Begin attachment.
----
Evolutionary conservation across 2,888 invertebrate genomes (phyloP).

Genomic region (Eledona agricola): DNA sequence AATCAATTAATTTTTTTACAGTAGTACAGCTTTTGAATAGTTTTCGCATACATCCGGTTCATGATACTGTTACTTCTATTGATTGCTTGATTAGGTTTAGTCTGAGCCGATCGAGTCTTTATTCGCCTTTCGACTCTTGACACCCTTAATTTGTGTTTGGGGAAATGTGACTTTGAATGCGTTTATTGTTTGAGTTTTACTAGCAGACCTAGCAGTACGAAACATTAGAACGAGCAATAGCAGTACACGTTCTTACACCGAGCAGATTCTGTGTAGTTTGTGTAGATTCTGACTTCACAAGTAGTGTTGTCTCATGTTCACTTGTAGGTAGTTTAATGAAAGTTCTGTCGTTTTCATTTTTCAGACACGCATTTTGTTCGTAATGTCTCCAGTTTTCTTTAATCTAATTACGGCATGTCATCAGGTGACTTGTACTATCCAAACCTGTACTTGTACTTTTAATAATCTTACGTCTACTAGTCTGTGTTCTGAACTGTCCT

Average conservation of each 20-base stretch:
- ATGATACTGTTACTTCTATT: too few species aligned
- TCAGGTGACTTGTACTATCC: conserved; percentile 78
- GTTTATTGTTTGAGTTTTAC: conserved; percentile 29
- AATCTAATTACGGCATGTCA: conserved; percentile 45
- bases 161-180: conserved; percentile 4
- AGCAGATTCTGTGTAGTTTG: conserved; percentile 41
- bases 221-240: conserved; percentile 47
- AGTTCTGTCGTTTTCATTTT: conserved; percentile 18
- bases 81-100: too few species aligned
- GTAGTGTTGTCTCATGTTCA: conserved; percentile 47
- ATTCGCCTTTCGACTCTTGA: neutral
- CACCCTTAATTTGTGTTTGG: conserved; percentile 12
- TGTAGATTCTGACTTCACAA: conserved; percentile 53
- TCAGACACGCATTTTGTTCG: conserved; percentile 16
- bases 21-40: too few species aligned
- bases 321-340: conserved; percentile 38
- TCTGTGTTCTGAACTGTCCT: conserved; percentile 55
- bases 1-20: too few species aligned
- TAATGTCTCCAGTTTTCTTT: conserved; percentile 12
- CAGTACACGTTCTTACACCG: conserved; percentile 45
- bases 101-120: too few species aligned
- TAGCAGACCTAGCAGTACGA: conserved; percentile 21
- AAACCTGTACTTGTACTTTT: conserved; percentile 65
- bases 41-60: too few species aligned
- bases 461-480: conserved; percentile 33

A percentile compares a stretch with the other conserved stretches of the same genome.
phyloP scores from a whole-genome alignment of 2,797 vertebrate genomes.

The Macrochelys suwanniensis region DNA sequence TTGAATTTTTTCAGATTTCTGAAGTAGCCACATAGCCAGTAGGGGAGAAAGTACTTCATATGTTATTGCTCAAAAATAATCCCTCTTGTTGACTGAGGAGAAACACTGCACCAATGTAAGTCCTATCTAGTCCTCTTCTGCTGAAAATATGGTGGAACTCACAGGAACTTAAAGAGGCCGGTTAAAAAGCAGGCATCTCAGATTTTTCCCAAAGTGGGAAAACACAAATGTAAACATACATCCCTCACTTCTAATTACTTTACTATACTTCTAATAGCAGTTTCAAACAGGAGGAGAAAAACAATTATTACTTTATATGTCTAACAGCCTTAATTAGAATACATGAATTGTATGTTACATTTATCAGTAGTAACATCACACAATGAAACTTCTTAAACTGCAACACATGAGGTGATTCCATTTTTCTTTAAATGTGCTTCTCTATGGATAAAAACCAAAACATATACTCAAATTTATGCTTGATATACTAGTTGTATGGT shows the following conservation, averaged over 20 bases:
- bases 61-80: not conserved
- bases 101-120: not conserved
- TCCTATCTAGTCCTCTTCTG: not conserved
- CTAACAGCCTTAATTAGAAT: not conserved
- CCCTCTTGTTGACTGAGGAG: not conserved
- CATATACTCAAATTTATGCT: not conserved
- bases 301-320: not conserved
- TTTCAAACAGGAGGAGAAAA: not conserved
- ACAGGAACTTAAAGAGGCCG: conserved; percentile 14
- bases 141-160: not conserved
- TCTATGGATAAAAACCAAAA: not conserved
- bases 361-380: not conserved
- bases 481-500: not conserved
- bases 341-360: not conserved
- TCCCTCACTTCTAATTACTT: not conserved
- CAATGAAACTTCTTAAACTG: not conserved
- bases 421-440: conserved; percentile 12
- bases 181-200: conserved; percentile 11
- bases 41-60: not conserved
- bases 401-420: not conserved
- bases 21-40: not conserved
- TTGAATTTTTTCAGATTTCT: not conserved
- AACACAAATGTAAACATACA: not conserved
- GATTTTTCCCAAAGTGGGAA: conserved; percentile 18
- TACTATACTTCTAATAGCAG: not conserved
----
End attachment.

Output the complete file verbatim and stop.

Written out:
Evolutionary conservation across 2,888 invertebrate genomes (phyloP).

Genomic region (Eledona agricola): DNA sequence AATCAATTAATTTTTTTACAGTAGTACAGCTTTTGAATAGTTTTCGCATACATCCGGTTCATGATACTGTTACTTCTATTGATTGCTTGATTAGGTTTAGTCTGAGCCGATCGAGTCTTTATTCGCCTTTCGACTCTTGACACCCTTAATTTGTGTTTGGGGAAATGTGACTTTGAATGCGTTTATTGTTTGAGTTTTACTAGCAGACCTAGCAGTACGAAACATTAGAACGAGCAATAGCAGTACACGTTCTTACACCGAGCAGATTCTGTGTAGTTTGTGTAGATTCTGACTTCACAAGTAGTGTTGTCTCATGTTCACTTGTAGGTAGTTTAATGAAAGTTCTGTCGTTTTCATTTTTCAGACACGCATTTTGTTCGTAATGTCTCCAGTTTTCTTTAATCTAATTACGGCATGTCATCAGGTGACTTGTACTATCCAAACCTGTACTTGTACTTTTAATAATCTTACGTCTACTAGTCTGTGTTCTGAACTGTCCT

Average conservation of each 20-base stretch:
- ATGATACTGTTACTTCTATT: too few species aligned
- TCAGGTGACTTGTACTATCC: conserved; percentile 78
- GTTTATTGTTTGAGTTTTAC: conserved; percentile 29
- AATCTAATTACGGCATGTCA: conserved; percentile 45
- bases 161-180: conserved; percentile 4
- AGCAGATTCTGTGTAGTTTG: conserved; percentile 41
- bases 221-240: conserved; percentile 47
- AGTTCTGTCGTTTTCATTTT: conserved; percentile 18
- bases 81-100: too few species aligned
- GTAGTGTTGTCTCATGTTCA: conserved; percentile 47
- ATTCGCCTTTCGACTCTTGA: neutral
- CACCCTTAATTTGTGTTTGG: conserved; percentile 12
- TGTAGATTCTGACTTCACAA: conserved; percentile 53
- TCAGACACGCATTTTGTTCG: conserved; percentile 16
- bases 21-40: too few species aligned
- bases 321-340: conserved; percentile 38
- TCTGTGTTCTGAACTGTCCT: conserved; percentile 55
- bases 1-20: too few species aligned
- TAATGTCTCCAGTTTTCTTT: conserved; percentile 12
- CAGTACACGTTCTTACACCG: conserved; percentile 45
- bases 101-120: too few species aligned
- TAGCAGACCTAGCAGTACGA: conserved; percentile 21
- AAACCTGTACTTGTACTTTT: conserved; percentile 65
- bases 41-60: too few species aligned
- bases 461-480: conserved; percentile 33

A percentile compares a stretch with the other conserved stretches of the same genome.
phyloP scores from a whole-genome alignment of 2,797 vertebrate genomes.

The Macrochelys suwanniensis region DNA sequence TTGAATTTTTTCAGATTTCTGAAGTAGCCACATAGCCAGTAGGGGAGAAAGTACTTCATATGTTATTGCTCAAAAATAATCCCTCTTGTTGACTGAGGAGAAACACTGCACCAATGTAAGTCCTATCTAGTCCTCTTCTGCTGAAAATATGGTGGAACTCACAGGAACTTAAAGAGGCCGGTTAAAAAGCAGGCATCTCAGATTTTTCCCAAAGTGGGAAAACACAAATGTAAACATACATCCCTCACTTCTAATTACTTTACTATACTTCTAATAGCAGTTTCAAACAGGAGGAGAAAAACAATTATTACTTTATATGTCTAACAGCCTTAATTAGAATACATGAATTGTATGTTACATTTATCAGTAGTAACATCACACAATGAAACTTCTTAAACTGCAACACATGAGGTGATTCCATTTTTCTTTAAATGTGCTTCTCTATGGATAAAAACCAAAACATATACTCAAATTTATGCTTGATATACTAGTTGTATGGT shows the following conservation, averaged over 20 bases:
- bases 61-80: not conserved
- bases 101-120: not conserved
- TCCTATCTAGTCCTCTTCTG: not conserved
- CTAACAGCCTTAATTAGAAT: not conserved
- CCCTCTTGTTGACTGAGGAG: not conserved
- CATATACTCAAATTTATGCT: not conserved
- bases 301-320: not conserved
- TTTCAAACAGGAGGAGAAAA: not conserved
- ACAGGAACTTAAAGAGGCCG: conserved; percentile 14
- bases 141-160: not conserved
- TCTATGGATAAAAACCAAAA: not conserved
- bases 361-380: not conserved
- bases 481-500: not conserved
- bases 341-360: not conserved
- TCCCTCACTTCTAATTACTT: not conserved
- CAATGAAACTTCTTAAACTG: not conserved
- bases 421-440: conserved; percentile 12
- bases 181-200: conserved; percentile 11
- bases 41-60: not conserved
- bases 401-420: not conserved
- bases 21-40: not conserved
- TTGAATTTTTTCAGATTTCT: not conserved
- AACACAAATGTAAACATACA: not conserved
- GATTTTTCCCAAAGTGGGAA: conserved; percentile 18
- TACTATACTTCTAATAGCAG: not conserved